UN CounterTerrorism Committee key tool in fighting menace Chairman says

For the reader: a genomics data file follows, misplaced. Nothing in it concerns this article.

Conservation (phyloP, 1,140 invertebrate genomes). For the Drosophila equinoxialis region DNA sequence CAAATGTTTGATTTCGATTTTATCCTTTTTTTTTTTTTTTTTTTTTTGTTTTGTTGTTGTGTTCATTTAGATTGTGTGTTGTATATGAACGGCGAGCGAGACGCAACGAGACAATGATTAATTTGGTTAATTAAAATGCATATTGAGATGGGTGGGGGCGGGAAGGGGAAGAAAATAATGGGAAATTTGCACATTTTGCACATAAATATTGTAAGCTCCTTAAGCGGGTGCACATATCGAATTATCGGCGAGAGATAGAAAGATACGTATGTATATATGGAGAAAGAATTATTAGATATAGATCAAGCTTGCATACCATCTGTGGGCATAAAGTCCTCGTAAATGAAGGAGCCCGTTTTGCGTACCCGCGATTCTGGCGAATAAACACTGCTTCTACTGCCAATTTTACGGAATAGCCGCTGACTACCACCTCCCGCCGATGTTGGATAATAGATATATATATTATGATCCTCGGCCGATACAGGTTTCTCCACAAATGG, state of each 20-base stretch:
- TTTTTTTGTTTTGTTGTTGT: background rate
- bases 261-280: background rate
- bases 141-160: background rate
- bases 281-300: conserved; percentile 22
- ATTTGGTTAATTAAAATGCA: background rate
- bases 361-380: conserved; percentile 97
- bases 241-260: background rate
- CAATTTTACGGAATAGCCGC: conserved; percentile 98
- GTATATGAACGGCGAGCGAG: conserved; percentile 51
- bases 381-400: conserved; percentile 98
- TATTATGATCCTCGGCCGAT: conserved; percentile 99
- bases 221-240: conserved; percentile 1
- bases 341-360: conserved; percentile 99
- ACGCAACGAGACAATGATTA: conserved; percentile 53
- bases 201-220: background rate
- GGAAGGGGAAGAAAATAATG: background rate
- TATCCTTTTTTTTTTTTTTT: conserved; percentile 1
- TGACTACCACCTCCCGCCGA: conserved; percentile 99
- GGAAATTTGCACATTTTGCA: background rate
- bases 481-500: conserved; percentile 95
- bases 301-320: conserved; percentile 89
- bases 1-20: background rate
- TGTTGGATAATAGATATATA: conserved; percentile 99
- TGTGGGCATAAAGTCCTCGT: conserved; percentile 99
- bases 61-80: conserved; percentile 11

The United Nations Counter-Terrorism Committee (CTC) has played a significant and worldwide role in combating the scourge since its creation one year ago, CTC Chairman Jeremy Greenstock of the United Kingdom told the Security Council today. “Global activity on [resolution] 1373 [which set up the CTC] is taking place far beyond the walls of Conference Room 7, in every capital of every Member State of the United Nations,” Ambassador Greenstock said. Governments throughout the world have responded by adopting new laws and reviewing the strength of their anti-terrorism institutions. A growing number of States have ratified the 12 international conventions and protocols related to terrorism. “A year ago, only Botswana and the UK had ratified all 12 instruments; today, 24 States have done so,” the Chairman said. “We want the pace to accelerate further.” Recognizing that no nation is safe from terrorism if its neighbour is not, States are working together against the threat, he said, citing examples from the European Union, the Organization of American States (OAS), the African Union and other regional organizations. While calling the UN membership’s response to CTC “remarkable,” Ambassador Greenstock said support was not yet universal. Sixteen Member States have not filed a report with the CTC, including seven – Chad, Dominica, Equatorial Guinea, Guinea-Bissau, Liberia, Swaziland and Tonga – that have not made any kind of written contact. “The CTC is actively following up, with a view to offering advice on preparing a report,” he said, urging those countries to submit their reports. Nearly 180 countries have reported to the CTC, he said, adding that the Committee had responded to almost all of these first reports, and had begun to review the 86 follow-up reports which States have provided. To date, the total number of reports received by the CTC stands at 265. “We are determined to make the next months even more productive,” he pledged. In the ensuing debate, which saw the participation of some 40 speakers, delegates described their national efforts to combat terrorism and related ills, such as money laundering and arms trafficking. There was widespread praise for the work of the CTC, with several countries urging those that have not yet reported to the panel to do so without delay. Other participants took the occasion of the Council’s discussion to caution against letting the wider fight against terrorism serve as a pretext for violating human rights or marginalizing any religious or ethnic group.